Hershey remained at the helm of his chocolate empire until 1944, when he finally retired as chairman of the board at the age of 87. He spent the 88th and final year of his life still experimenting with new confections, including celery, carrot and potato ice creams and a surprisingly successful beet sorbet.
Shortly after Hershey's death in 1945, the chairman of the board of the National City Bank of New York would proclaim, "Milton Hershey was a man who measured success not in dollars, but in terms of a good product to pass on to the public, and still more in the usefulness of those dollars for the benefit of his fellow man."
Let Them Eat Chocolate
It may seem surprising today, when the cost of the average chocolate bar is about 50 cents, but at one time, chocolate was considered a luxury. Before the early 1900s, all chocolate was handmade through a time-consuming and costly process that made chocolate a very expensive treat, affordable only by the rich. But Milton S. Hershey was determined to change that. Like Henry Ford, whose assembly line process modernized the automobile industry, Hershey modernized the chocolate industry. By developing and using innovative machinery that eliminated the need to make and wrap chocolate by hand, Hershey introduced the first method for mass-producing chocolate at affordable prices, allowing everyone to experience the joys of his magical creation, the Hershey Bar.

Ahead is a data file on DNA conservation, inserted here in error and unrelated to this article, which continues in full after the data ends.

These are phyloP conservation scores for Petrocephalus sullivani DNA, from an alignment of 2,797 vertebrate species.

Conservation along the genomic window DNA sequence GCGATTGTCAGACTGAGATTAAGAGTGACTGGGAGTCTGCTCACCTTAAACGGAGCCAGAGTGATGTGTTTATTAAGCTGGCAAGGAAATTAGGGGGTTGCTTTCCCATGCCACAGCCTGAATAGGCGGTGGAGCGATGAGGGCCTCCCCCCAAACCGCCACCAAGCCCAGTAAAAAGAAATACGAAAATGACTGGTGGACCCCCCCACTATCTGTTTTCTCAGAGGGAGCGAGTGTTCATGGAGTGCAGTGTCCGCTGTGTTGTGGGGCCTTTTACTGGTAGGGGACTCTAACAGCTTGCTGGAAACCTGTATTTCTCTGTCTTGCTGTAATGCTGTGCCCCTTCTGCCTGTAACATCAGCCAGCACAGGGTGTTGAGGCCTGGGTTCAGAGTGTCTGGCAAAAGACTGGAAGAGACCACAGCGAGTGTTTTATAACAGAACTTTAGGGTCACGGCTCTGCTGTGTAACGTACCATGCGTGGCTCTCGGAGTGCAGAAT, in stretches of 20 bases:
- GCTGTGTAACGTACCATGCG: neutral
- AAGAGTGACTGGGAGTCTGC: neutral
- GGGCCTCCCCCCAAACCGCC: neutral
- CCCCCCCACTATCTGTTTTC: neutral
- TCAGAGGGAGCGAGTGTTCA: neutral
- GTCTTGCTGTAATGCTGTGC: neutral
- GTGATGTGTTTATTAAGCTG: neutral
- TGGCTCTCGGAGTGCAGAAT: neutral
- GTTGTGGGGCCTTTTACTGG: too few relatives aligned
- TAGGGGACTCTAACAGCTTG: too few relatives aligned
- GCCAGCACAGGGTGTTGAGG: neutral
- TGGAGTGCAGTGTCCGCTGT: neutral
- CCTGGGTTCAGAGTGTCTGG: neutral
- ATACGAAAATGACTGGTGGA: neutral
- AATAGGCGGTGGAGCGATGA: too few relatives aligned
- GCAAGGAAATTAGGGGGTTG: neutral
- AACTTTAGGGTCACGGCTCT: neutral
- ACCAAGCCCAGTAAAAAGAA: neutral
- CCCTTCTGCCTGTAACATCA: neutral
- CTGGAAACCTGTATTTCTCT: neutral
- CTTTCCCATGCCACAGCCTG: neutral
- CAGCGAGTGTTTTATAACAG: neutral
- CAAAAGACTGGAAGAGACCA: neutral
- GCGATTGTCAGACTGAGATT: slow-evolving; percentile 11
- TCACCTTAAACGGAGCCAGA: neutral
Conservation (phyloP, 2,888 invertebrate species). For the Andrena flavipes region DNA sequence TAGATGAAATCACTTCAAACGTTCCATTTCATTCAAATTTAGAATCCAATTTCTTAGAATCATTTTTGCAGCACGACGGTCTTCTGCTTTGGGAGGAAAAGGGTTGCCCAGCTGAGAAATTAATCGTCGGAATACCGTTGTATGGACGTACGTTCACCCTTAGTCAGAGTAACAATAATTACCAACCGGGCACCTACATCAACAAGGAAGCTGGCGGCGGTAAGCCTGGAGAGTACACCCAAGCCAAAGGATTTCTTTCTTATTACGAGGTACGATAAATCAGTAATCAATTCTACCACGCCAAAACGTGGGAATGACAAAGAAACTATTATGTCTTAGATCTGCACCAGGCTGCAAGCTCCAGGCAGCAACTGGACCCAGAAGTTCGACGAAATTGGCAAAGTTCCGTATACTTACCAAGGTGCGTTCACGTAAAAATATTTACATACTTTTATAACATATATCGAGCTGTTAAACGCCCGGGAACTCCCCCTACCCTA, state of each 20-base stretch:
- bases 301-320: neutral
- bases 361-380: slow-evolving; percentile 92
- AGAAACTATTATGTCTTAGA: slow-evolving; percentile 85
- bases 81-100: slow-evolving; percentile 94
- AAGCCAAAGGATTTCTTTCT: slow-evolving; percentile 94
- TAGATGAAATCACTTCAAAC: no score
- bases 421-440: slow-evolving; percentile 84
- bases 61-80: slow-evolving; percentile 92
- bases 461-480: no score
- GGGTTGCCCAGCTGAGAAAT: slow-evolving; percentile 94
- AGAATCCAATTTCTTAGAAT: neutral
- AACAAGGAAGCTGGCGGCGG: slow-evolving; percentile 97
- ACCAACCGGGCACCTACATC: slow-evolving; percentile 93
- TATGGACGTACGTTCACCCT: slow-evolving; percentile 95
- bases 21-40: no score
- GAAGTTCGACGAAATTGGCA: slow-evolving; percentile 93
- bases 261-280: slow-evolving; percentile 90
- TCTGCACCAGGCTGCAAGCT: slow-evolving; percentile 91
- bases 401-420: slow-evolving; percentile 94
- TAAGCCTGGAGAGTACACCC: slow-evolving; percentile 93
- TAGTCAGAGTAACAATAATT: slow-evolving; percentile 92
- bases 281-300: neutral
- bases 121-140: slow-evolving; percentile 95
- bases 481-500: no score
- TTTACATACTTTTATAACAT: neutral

Share The Wealth
Milton S. Hershey firmly believed that an individual is morally obligated to share the fruits of success with others. As a result, he made many philanthropic contributions to society, the most prominent of which is the Hershey Industrial School. Saddened because they had no children of their own, Hershey and his wife, Catherine, established the school in 1909 so poor, orphaned boys could have a good home and a better chance at life. To ensure its future, Hershey donated an estimated $60 million to the school in trust, as well as 40 percent of his company's common stock. The school's charter mission was to train young men in useful trades and occupations, but over time its vocational emphasis shifted to college preparation and business curricula, and several of its graduates went on to become executives and officers of the Hershey Foods Corp. Known today as the Milton Hershey School, the 10,000-acre institution provides housing and education for nearly 1,000 boys and girls whose family life has been disrupted.